(A quarter of what I want to say is "Go read Weltman's ba-na-na post!" That leaves me a quarter to talk about what actually happened in my 4th Grade class.)

(The last quarter is sort of long.)

We start with this:

**What's the point of this?**

**The teaching assumptions here are worth making explicit. Sometimes students think that complex things are simple. Often that's just because they're used to it,**

**not**because they actually get it. So, how do you reveal the complexity that kids are just ignoring?

A nice solution is to shift to a similar, but unfamiliar context. Since the kids aren't used to it, the complexity becomes clear. Since it's similar, you can make connection to the familiar context.

(This is basically Danielson's fade-away jump shot. See here, here, here and of course Orpda.)

(That and the hair. The hair is also Danielson's fade-away jump shot.)

So, here's why Orpda is a solution to a teaching problem of mine. I'm hanging out with some very confident 4th Graders. They

*have a decent sense of whole-number place value. But they can't, for example, explain why the "add a zero when you multiply by 10" thing works. And we're going to put a lot of pressure on their place value understanding when we work with multiplication and division. They need to understand, in a deep way, that place-value involves grouping.*

So? We make it unfamiliar, and then we connect it to the familiar.

**What to expect from the kids**

Here's what my kids came up with for representing the next number in Orpda:

- $ + #
- @@@@@
- ##@
- Invent a new symbol for that many dots.

All of these options were considered. I tried to put pressure on these choices by asking them to represent higher numbers. So I drew 24 circles on the board. I asked the kid who offered @@@@@ how they'd represent this many circles. They folded.

Another kid went up to the board and wrote some sort of multiplication problem using the defined symbols. A second kid offered a new suggestion, one that we hadn't seen yet: #%, or "at-percent."

**Super-flock!**

I put pressure on these using different numbers and I point out confusions with their number systems. They don't come up with place-value, which is interesting. After a day (or two?) of discussion, I suggest that we group stuff.

I happen to throw up a slide with ducks on it as we're discussing grouping, so the kids decide to name this new number a "flock."

Then we count, out-loud. (This is so important!) We count: "At, hashtag, dollar-sign, percent,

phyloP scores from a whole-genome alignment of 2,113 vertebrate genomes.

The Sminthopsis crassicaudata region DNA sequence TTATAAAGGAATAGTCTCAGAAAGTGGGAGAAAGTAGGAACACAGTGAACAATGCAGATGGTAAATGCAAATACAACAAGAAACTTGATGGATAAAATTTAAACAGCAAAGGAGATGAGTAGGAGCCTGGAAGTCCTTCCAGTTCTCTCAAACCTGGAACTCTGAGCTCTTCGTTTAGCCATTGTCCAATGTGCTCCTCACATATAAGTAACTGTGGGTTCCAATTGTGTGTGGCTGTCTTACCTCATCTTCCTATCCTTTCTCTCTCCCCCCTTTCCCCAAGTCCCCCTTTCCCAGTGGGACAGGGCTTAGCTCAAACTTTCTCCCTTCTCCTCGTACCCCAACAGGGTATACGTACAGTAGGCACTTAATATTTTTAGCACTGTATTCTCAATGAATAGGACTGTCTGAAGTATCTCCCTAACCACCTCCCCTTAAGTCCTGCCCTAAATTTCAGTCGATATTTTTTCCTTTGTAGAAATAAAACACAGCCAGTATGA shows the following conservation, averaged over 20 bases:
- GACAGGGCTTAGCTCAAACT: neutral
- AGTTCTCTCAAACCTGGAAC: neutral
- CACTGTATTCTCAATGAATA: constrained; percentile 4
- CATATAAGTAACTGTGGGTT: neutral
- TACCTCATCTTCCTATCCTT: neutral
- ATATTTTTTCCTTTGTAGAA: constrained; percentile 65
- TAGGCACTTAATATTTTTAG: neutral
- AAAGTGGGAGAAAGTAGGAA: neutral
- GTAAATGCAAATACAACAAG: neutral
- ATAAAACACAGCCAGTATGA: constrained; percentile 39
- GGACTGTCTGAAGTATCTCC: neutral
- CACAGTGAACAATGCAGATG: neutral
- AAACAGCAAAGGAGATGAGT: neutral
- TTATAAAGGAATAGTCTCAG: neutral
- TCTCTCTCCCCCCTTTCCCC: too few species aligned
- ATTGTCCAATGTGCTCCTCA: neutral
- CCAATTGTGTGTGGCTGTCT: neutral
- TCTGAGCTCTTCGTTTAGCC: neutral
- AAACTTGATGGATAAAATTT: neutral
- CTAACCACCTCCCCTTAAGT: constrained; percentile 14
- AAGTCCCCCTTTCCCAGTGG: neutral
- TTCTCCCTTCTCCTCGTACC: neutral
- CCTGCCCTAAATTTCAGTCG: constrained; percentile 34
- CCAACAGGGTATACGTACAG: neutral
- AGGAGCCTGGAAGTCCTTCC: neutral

**flock**, flock-at, flock-hashtag, ..."
Then, we get stuck. After a little bit of discussion...

... Super Flock!

**Random Thoughts**

This is such a rich environment to play around in. Here are a few stray thoughts, or things that I learned as I was doing this:

- Language matters. I didn't properly realize until diving into this lesson how there are two number languages, operating side by side: the written and verbal representations of number. These are obviously deeply related, but the kids literally couldn't figure out how place-value would help them until we had
*named*the number a flock. That was huge, and it sensitized me to the way that our spoken language is deeply connected to our conceptual understanding. - (I actually screwed this up for a while at the beginning by asking the kids "What should we call five things in Orpda?" As a very sweet 4th Grader explained to me, this was a stupid question because
*Orpda doesn't have the number five*. In fact, that's the whole point of this freaking exercise. Thanks R! Saved my ass there.) - Once the kids landed on calling the next number a "flock," the question was how do we represent it in writing. A kid helpfully drew a pair of underpants on the board and labelled it "Super Flock", ala Captain Underpants. Ha ha, laugh it up kid.
- There were all sorts of computational problems that I created for kids once we had the number system. These questions all pushed on parallels between Orpda and our number system. So I created problems that required carrying in Orpda, or number patterns like @@, ##, $$, %%, ____.
- We also spent a good chunk of class time thinking about questions such as, "What number is like 99 in Orpda?" Or "What's like multiplying by 10 in Orpda?" Or "What number is like 11 in Orpda?" These were all tough and fun.
- A random interesting note: the move from 2 digits to 3 digits was harder than I thought it would be. I thought that, after we had figured out what number came after %, that it would be easy to figure out what comes after %%. Actually, no. It was only when we explicitly drew parallels to our own number system ("What's the biggest two-digit number in our system?") that we were able to figure that out.
- @!!! is a Super-Duper Flock, in case you were wondering.

Anyway, do Orpda with kids. It's a blast, and it really deepened my kids' ability to talk about place-value. I anticipate coming back to it periodically as the year goes on whenever we need to lean heavily on place-value in a sneakily complex way.

Love this idea! Anytime we can cause a disequilibrium in a student's thinking by questioning what they know is wicked good stuff!!! I can only imagine the types of questions you were able to engage your students with when discussing Orpda and place value because there are a lot of misconceptions that a task like this can eliminate. Great stuff and thanks for sharing.

ReplyDeleteJust a thought for you and your students since you are in 4th grade and I completely agree that moving from 2 to 3 digit was difficult: how could we represent rational quantities with Orpda? is it possible? why or why not?